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Luar’s Raul Lopez on Affordable It Bags and a Diverse Look

The designer explains how New York‘s ballroom scene, growing up in a Dominican community and fans such as Dua Lipa helped him build a luxury brand accessible to everyone.
A dark brown Luar handbag.
Luar’s Raul Lopez explains how the New York ballroom scene, growing up in a Dominican community and fans such as Dua Lipa helped him build a luxury brand accessible to everyone. (Getty Images)

On a mild evening in early spring, an unassuming street in Brooklyn momentarily became the destination for New York’s fashion crowd. Club kids, streetwear aficionados and people dressed like Neo from “The Matrix” vied for a spot in the swelling crowd. The reason? A fashion label called Luar, which has become so hyped in recent years that even those not usually accustomed to queueing will gladly get in line.

It was worth it. Once inside, the show felt like a party, with Tony award-nominated playwright Jeremy O.Harris and rapper A$AP Ferg in attendance, cheers coming from the usually po-faced audience with each model, and classy and clever takes on evening wear and suitable for work suiting on the catwalk. It then – seamlessly – turned into an actual party, the kind with drinks on trays.

Luar’s designer, Raul Lopez, speaking a few weeks after the show, is wide-eyed but smiling when told about the scrum to get in. “It’s become a thing where it’s like getting into a club,” he says, speaking to The Guardian via video call from his grandmother’s house. “The kids start to leak it on TikTok or whatever… and like 700 or 800 people show up.”

Those numbers are testament to how Luar is a name known way beyond those in the rarified world of fashion. This is perhaps partly because Lopez – a queer designer of colour who grew up in a non-gentrified area of New York – stands out from the industry he operates in. Rather than obscure these differences, Luar leans into them and celebrates them – constructing something radical: a luxury label that has appeal beyond the 1 percent.

If, in the fashion world, New York has long been shorthand for the uptown polish of labels such as Michael Kors and Ralph Lauren, Lopez’s Luar is one of a number of labels finally showing different points of view in this most diverse of cities. Other names include Willy Chavarria, the 56-year-old designer who works for Calvin Klein and is enjoying something of a resurgence of interest, thanks to his genderless designs and diverse street casting. And Head of State, the label founded by Taofeek Abijako when he was 17. His collection in February was a moving tribute to his father’s journey from Nigeria to Spain and finally the US.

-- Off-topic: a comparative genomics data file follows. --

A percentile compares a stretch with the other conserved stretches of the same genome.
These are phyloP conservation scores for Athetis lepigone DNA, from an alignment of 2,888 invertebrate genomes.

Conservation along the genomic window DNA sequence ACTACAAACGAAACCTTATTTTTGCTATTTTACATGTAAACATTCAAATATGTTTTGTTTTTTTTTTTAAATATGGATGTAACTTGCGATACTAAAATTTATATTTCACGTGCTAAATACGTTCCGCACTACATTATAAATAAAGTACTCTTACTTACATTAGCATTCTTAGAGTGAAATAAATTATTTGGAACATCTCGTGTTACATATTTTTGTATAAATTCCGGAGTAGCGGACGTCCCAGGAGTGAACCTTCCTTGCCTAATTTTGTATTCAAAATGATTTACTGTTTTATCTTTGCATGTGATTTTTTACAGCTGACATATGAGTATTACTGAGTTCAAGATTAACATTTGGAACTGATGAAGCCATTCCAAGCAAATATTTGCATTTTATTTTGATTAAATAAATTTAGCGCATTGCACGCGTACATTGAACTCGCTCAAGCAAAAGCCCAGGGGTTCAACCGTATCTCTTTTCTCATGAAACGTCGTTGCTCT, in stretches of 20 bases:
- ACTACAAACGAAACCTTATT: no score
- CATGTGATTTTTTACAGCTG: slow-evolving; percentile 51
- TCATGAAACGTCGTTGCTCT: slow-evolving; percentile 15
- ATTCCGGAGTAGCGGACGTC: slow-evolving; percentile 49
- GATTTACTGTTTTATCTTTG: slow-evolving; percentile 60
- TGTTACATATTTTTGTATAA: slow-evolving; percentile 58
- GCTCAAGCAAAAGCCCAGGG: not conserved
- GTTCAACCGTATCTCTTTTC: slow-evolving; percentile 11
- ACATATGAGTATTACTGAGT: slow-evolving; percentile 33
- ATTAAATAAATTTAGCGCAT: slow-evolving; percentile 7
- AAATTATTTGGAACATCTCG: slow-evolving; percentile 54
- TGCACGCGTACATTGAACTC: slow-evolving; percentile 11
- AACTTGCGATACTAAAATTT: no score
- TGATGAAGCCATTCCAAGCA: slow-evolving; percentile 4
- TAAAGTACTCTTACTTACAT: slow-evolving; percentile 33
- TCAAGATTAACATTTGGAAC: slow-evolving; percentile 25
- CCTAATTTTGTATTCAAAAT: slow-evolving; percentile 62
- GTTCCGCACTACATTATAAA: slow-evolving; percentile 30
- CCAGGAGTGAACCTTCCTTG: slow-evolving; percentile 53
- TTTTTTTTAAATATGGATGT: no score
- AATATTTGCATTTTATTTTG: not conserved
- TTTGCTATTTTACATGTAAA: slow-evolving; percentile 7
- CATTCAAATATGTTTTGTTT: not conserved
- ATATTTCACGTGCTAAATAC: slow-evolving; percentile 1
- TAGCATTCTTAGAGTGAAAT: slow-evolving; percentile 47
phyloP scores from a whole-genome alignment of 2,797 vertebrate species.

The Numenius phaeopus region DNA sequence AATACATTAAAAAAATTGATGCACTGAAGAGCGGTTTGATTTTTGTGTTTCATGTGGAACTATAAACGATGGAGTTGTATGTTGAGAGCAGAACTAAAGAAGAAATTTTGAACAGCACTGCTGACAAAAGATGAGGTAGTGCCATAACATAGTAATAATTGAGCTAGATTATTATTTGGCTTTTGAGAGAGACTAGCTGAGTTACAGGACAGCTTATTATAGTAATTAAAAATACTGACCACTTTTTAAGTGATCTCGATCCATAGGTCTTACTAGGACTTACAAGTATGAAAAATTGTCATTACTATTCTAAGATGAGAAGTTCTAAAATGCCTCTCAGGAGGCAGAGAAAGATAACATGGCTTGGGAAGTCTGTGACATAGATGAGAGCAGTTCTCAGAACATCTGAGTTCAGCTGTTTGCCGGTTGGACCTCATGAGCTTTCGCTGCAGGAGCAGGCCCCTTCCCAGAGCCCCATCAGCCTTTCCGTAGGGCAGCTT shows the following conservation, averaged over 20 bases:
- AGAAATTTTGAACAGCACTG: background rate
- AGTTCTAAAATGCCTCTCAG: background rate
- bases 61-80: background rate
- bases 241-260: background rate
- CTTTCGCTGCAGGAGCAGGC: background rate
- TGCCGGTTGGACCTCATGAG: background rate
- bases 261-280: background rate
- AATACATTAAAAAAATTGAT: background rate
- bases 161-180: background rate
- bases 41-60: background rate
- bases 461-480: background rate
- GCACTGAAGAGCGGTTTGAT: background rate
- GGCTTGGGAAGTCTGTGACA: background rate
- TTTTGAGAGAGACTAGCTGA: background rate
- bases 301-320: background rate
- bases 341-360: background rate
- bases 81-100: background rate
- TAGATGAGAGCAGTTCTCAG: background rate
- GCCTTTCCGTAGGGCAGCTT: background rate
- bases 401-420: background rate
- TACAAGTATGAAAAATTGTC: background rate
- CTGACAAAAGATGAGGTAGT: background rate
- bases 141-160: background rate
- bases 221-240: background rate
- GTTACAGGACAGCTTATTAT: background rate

Notably, Lopez closed fashion week – a prestigious slot usually reserved for a household name. He sees this as an affirmation. “I was born and raised in New York, [and] coming from these disturbed neighbourhoods… to be able to display my work for the world and for New York, it was an honour,” he says. “In a weird way, it wasn’t really about me, it was about everybody. It’s like ‘I can do this, you can do this too, you know, you just got to hustle.’”

There are other signs of success. He is one of nine finalists up for this year’s prestigious LVMH prize for young designers, with the winner announced in June. He was also awarded the CDFA accessories designer of the year in 2022. And sales are growing – with the Ana bag key to this meteoric rise. The first drop, in October 2021, sold out within 30 minutes, and according to Vogue Business, sales for the brand increased 140% from spring/summer 2022 to spring/summer 2023.

Launched in 2021, the classic square shape with a looped round handle has become a favourite of celebrities including Dua Lipa, Troye Sivan and (delightfully) Patti LaBelle, but also regular folk. This is partly because of its price tag – the largest is $395 (£315). That might sound expensive – and it is – but compare that to other catwalk brands and it becomes relatively affordable in the world of luxury; a Louis Vuitton Speedy will set you back £1,310, for example, while a Chanel 2.55 is £8,530.

By Lauren Cochrane

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